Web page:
Tom Feiling | Cocaine Nation: How the White Trade Took Over the World (Pegasus Books)

From big time drug lords to government insiders, Feiling paints a detailed and solid picture of the U.S. government and its historical, interdependent relationship with cocaine.

 

 
 
If you dare enter into a conversation over politics, corruption and conspiracy are usually soon to follow. Seems like a large majority of society believes the U.S. government, in some way or form, has its hands in secretive and illegal acts. While everyone speculates what these secretive and illegal practices are, the lengths to which some American politicians have gone would surprise many, especially younger generations who are hearing it for the first time.

In his book Cocaine Nation: How the White Trade Took Over the World, Tom Feiling paints a remarkable image of national and international drug crimes based on firsthand accounts by those who were involved. From big time drug lords to government insiders, Feiling paints a detailed and solid picture of the U.S. government and its historical, interdependent relationship with cocaine.

One of the best things about this book is the author himself. As a British national who spent some time living abroad in Columbia, Feiling’s international experience lends a great outsider perspective while including back-to-back firsthand accounts. The fact remains, while there are many stellar books out there, there are few that are as life changing as this one. The magnitude of information thrown at you is enough to make your head spin, but the realization that they are all proven and verified facts will do your head in totally.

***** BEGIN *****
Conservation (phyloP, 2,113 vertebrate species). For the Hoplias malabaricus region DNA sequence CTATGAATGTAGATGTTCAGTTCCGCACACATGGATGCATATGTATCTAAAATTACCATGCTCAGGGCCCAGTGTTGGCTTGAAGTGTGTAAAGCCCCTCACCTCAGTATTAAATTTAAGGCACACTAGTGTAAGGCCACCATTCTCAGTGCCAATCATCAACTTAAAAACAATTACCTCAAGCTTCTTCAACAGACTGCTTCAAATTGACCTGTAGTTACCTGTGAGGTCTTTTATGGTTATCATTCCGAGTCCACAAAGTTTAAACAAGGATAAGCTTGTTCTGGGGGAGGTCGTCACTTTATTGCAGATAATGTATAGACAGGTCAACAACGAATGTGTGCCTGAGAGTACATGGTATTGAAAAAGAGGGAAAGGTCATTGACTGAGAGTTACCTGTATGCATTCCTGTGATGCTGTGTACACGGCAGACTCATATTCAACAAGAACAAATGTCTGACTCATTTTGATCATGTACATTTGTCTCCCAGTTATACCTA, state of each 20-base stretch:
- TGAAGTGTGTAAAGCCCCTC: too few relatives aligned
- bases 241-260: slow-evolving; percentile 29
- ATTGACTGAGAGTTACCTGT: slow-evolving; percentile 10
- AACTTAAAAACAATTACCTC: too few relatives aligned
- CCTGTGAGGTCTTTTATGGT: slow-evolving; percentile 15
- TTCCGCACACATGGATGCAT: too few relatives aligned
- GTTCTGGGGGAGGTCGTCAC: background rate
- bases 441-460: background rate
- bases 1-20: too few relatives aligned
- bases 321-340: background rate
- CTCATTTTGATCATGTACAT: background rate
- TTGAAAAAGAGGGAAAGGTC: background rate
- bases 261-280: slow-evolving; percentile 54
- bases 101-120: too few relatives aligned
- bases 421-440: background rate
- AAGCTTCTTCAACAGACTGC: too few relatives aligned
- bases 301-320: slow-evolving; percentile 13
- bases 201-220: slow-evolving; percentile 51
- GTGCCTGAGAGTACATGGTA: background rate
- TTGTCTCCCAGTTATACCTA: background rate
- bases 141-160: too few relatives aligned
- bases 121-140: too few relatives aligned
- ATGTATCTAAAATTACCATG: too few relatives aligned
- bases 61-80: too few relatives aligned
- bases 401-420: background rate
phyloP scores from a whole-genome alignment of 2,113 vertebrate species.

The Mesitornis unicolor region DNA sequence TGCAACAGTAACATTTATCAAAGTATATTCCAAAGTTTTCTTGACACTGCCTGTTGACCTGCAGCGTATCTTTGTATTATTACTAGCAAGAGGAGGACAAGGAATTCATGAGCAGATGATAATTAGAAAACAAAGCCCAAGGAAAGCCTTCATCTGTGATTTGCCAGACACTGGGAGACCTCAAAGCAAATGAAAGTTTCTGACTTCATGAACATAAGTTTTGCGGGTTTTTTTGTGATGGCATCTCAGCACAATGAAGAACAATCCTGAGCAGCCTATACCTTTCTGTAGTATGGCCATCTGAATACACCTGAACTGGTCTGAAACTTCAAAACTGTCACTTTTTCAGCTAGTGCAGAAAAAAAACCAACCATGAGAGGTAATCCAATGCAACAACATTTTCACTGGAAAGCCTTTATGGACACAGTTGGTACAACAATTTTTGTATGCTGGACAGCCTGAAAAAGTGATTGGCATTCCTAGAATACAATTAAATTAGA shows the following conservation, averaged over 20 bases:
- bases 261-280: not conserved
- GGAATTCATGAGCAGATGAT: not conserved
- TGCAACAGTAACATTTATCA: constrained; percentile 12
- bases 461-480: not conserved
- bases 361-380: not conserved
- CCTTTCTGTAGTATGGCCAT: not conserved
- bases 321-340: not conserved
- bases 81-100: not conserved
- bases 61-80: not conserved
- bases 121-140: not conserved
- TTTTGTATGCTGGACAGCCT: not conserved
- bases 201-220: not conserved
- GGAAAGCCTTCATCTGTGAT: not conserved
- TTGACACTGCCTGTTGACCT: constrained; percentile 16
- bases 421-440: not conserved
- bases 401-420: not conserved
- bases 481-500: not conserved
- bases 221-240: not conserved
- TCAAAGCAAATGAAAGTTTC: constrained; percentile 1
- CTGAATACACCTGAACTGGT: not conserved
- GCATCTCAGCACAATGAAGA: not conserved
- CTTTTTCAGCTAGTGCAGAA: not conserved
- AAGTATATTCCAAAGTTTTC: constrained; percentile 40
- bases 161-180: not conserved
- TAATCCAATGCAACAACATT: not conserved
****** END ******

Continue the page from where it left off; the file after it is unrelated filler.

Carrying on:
As a child of the ‘80s, a large majority of historical events talked about in this book happened before my time. While the ‘80s were marked by the Iran-Contra affair, I was still too young to grasp what was going on. I remember Oliver North’s testimony plastered over all the television stations as he sat behind a table and microphone. While I was old enough to know he was in trouble for something, I was too young to know what that something was. Feiling smoothes over a lot of those patchy holes in history with a mixture of historical facts and economic and social implications throughout his book.
 
The biggest asset to this book by far is that it begins with the origin and traditional uses of the coca leaf in South America and walks you through society’s dysfunctional relationship with it since then, a sort of guide that opens your eyes to the positive and truly medicinal side of the coca leaf as opposed to its use in cocaine. | Jennifer Manjarez

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